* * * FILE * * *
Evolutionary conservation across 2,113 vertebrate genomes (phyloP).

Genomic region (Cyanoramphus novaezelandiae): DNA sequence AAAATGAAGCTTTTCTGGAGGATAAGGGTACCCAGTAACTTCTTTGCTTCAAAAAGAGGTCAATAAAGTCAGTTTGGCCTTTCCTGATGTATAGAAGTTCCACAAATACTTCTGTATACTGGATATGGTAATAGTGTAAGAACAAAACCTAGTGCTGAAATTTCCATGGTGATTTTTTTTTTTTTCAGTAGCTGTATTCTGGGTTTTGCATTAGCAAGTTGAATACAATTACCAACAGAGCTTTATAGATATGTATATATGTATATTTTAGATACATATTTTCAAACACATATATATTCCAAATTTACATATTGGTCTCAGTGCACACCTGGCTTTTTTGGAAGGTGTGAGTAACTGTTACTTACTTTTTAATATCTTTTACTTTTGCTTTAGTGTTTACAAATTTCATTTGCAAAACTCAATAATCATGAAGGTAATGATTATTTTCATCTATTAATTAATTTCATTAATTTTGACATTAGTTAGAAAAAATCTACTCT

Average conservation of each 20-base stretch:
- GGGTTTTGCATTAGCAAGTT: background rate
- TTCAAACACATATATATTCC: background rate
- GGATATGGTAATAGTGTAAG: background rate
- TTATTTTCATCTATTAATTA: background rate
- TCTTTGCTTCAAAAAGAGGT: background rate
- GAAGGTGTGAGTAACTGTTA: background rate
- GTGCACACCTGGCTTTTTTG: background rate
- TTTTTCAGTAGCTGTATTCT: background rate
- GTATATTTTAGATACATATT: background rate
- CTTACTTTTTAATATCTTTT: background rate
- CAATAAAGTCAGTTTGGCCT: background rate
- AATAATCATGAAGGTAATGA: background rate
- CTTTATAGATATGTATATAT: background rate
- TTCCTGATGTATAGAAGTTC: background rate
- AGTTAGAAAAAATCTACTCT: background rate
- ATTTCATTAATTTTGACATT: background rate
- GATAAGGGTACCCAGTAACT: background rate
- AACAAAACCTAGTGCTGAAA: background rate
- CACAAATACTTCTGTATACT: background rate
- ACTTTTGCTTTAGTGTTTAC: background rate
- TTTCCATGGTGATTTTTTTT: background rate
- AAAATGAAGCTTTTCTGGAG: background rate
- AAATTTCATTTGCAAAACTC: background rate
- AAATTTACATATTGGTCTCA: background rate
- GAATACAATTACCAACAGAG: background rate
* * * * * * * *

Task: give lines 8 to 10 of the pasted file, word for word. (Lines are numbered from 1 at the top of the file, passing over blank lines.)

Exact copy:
- TCTTTGCTTCAAAAAGAGGT: background rate
- GAAGGTGTGAGTAACTGTTA: background rate
- GTGCACACCTGGCTTTTTTG: background rate